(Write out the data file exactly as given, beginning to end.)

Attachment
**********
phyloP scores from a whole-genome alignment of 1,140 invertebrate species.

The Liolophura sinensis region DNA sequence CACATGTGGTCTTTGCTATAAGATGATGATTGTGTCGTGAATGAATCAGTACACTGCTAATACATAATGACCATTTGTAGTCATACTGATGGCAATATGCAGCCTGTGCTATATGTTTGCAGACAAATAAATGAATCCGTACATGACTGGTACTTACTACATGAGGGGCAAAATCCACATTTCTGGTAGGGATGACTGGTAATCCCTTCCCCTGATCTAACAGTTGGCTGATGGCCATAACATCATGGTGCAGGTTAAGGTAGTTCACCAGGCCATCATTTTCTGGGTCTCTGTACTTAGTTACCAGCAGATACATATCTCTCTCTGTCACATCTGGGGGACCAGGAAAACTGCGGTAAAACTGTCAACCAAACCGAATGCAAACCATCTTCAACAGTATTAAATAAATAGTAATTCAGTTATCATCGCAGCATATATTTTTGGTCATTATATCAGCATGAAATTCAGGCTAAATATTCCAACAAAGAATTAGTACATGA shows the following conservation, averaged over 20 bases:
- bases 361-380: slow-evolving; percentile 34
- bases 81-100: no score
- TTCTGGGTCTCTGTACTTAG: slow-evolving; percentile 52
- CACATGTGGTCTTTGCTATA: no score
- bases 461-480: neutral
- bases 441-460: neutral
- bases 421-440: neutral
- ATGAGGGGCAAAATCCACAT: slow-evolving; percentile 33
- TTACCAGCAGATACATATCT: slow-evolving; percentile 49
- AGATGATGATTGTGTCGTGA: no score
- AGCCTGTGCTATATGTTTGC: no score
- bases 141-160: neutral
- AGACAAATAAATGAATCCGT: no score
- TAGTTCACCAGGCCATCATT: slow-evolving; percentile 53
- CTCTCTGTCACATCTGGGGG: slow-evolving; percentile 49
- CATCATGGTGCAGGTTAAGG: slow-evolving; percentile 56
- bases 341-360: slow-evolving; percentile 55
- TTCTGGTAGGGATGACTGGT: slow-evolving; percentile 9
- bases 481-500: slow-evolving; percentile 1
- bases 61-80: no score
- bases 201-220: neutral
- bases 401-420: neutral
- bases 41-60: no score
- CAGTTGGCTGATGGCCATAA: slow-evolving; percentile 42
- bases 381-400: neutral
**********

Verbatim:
phyloP scores from a whole-genome alignment of 1,140 invertebrate species.

The Liolophura sinensis region DNA sequence CACATGTGGTCTTTGCTATAAGATGATGATTGTGTCGTGAATGAATCAGTACACTGCTAATACATAATGACCATTTGTAGTCATACTGATGGCAATATGCAGCCTGTGCTATATGTTTGCAGACAAATAAATGAATCCGTACATGACTGGTACTTACTACATGAGGGGCAAAATCCACATTTCTGGTAGGGATGACTGGTAATCCCTTCCCCTGATCTAACAGTTGGCTGATGGCCATAACATCATGGTGCAGGTTAAGGTAGTTCACCAGGCCATCATTTTCTGGGTCTCTGTACTTAGTTACCAGCAGATACATATCTCTCTCTGTCACATCTGGGGGACCAGGAAAACTGCGGTAAAACTGTCAACCAAACCGAATGCAAACCATCTTCAACAGTATTAAATAAATAGTAATTCAGTTATCATCGCAGCATATATTTTTGGTCATTATATCAGCATGAAATTCAGGCTAAATATTCCAACAAAGAATTAGTACATGA shows the following conservation, averaged over 20 bases:
- bases 361-380: slow-evolving; percentile 34
- bases 81-100: no score
- TTCTGGGTCTCTGTACTTAG: slow-evolving; percentile 52
- CACATGTGGTCTTTGCTATA: no score
- bases 461-480: neutral
- bases 441-460: neutral
- bases 421-440: neutral
- ATGAGGGGCAAAATCCACAT: slow-evolving; percentile 33
- TTACCAGCAGATACATATCT: slow-evolving; percentile 49
- AGATGATGATTGTGTCGTGA: no score
- AGCCTGTGCTATATGTTTGC: no score
- bases 141-160: neutral
- AGACAAATAAATGAATCCGT: no score
- TAGTTCACCAGGCCATCATT: slow-evolving; percentile 53
- CTCTCTGTCACATCTGGGGG: slow-evolving; percentile 49
- CATCATGGTGCAGGTTAAGG: slow-evolving; percentile 56
- bases 341-360: slow-evolving; percentile 55
- TTCTGGTAGGGATGACTGGT: slow-evolving; percentile 9
- bases 481-500: slow-evolving; percentile 1
- bases 61-80: no score
- bases 201-220: neutral
- bases 401-420: neutral
- bases 41-60: no score
- CAGTTGGCTGATGGCCATAA: slow-evolving; percentile 42
- bases 381-400: neutral